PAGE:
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Junior Scholastic Teaching Kits
Teacher-approved stories, resources, and worksheets, courtesy of Junior Scholastic, the middle school Social Studies classroom magazine.
The United States Constitution
The Constitution is the supreme law of the land. It established our federal government and defined our government’s relationship with the states and citizens.
Featured Teaching Kits
Teacher-approved stories, resources, and worksheets for teaching about the United States Constitution in your classroom, courtesy of Junior Scholastic, the middle school Social Studies classroom magazine
After being impeached last month, President Donald Trump stood trial in front of the Senate. The Senate voted not to remove the president from office. Why was he impeached in the first place? Why did the Senate vote to acquit? And what does it mean for Americans going forward? Read the article to find out.
The Constitution is the supreme law of the land. It established our government and guaranteed our rights. More than 200 years later, here's how the Constitution affects you.
The U.S. Constitution is one of the most important documents ever written. Watch this video to learn how it came to be and how it continues to shape the world today.
More than 200 years ago, the nation’s founders drafted the First Amendment to safeguard Americans’ most important individual freedoms.
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“[The federal government] will indeed deserve the most vigilant and careful attention of the people, to see that it be modelled in such a manner as to admit of its being safely vested with the requisite powers”
— Alexander Hamilton
“We have the oldest written constitution still in force in the world, and it starts out with three words, 'We, the people.'”
— Ruth Bader Ginsburg
"The Constitution is the guide which I never will abandon."
— George Washington
"Time and changes in the condition and constitution of society may require occasional and corresponding modifications."
— Thomas Jefferson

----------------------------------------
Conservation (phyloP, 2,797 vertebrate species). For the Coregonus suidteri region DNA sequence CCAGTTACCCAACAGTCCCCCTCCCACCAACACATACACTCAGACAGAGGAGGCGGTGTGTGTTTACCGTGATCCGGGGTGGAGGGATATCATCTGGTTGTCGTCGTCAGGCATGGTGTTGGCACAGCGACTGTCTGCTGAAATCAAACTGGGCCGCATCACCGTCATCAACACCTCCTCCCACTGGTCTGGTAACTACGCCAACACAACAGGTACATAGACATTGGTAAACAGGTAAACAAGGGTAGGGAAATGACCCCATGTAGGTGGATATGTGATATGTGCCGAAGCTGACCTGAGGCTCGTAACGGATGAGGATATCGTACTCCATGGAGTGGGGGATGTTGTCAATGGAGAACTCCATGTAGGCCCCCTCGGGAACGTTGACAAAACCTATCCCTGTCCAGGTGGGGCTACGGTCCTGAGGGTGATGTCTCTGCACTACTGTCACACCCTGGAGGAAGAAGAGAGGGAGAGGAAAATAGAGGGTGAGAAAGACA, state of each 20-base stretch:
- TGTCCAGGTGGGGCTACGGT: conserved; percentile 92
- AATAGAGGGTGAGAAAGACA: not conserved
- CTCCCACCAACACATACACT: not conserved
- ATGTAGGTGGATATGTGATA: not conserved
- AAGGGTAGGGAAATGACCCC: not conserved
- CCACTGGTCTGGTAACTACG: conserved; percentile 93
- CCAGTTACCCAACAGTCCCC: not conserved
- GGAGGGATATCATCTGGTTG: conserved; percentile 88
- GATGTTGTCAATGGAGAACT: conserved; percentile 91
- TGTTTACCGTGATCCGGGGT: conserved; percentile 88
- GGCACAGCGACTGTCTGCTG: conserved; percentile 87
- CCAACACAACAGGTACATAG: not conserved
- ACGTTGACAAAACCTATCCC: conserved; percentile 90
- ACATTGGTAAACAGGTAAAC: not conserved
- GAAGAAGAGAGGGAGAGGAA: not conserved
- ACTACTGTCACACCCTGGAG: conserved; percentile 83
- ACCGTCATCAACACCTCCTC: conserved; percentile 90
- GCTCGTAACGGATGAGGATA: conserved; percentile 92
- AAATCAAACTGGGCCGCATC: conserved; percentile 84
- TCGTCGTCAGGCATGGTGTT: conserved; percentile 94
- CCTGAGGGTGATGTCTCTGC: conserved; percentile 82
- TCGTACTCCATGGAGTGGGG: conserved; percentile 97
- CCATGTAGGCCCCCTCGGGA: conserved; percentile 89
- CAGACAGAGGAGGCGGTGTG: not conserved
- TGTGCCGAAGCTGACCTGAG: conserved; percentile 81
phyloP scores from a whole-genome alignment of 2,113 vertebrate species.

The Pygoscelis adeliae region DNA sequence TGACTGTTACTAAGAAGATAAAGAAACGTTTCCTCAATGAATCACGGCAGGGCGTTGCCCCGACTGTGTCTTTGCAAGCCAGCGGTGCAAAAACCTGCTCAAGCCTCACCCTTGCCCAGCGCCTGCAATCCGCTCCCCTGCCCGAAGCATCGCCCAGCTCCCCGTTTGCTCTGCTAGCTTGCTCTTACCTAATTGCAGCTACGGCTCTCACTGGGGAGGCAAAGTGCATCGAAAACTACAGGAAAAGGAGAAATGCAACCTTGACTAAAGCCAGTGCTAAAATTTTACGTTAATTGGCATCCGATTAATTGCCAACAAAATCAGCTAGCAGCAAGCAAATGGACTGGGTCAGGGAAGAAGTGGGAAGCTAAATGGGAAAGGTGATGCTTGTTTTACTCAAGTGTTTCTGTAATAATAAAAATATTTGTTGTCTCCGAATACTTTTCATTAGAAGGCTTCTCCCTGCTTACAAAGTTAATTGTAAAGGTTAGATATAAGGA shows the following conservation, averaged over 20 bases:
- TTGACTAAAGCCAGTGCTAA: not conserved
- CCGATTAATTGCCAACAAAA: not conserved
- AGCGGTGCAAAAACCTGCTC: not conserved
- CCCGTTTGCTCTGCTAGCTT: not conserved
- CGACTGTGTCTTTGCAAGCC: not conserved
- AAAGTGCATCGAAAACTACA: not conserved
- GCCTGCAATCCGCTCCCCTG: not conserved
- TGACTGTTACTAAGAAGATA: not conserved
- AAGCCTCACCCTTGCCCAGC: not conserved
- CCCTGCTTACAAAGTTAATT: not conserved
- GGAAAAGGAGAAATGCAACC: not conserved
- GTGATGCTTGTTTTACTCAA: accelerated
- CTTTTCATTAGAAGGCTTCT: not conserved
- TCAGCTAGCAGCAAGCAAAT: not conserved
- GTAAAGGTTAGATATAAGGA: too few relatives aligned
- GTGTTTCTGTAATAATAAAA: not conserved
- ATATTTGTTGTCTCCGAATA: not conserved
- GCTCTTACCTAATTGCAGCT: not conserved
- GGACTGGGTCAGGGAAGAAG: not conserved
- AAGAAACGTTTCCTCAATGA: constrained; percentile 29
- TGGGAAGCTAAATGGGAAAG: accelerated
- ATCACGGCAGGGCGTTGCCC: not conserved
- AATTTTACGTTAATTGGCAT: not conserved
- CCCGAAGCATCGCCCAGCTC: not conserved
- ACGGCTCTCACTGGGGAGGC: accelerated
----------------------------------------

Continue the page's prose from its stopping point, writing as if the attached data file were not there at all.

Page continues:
Four Supreme Court justices who made an impact
In his 34 years as Chief Justice, John Marshall gave a new, broader meaning to the Constitution, strengthening not only the Supreme Court but also the federal government itself.
Ruth Bader Ginsburg
Ruth Bader Ginsburg became known for her work on behalf of women's rights. She had faced discrimination during and after law school. But she overcame it to build a brilliant career, culminating in her appointment as the second woman ever to sit on the U.S. Supreme Court.
The first African American justice of the U.S. Supreme Court was a powerful civil rights advocate who, prior to his appointment to the Court, developed a successful legal strategy to end the era of official segregation in the United States.
Antonin Scalia was named to the U.S. Supreme Court by President Ronald Reagan in 1986. He generally favored executive over legislative or judicial power. Among the most famous decisions authored by Scalia was District of Columbia v. Heller (2008); it found that the Second Amendment established an individual right to bear arms for self-defense.
Supplemental resources for teaching about the U.S. Constitution in your classroom
Center for the Study of the American Constitution
The CSAC is a nonprofit, nonpartisan center dedicated to serving scholars, educators, and students who are interested in the American Constitution in its historical context.
National Constitution Center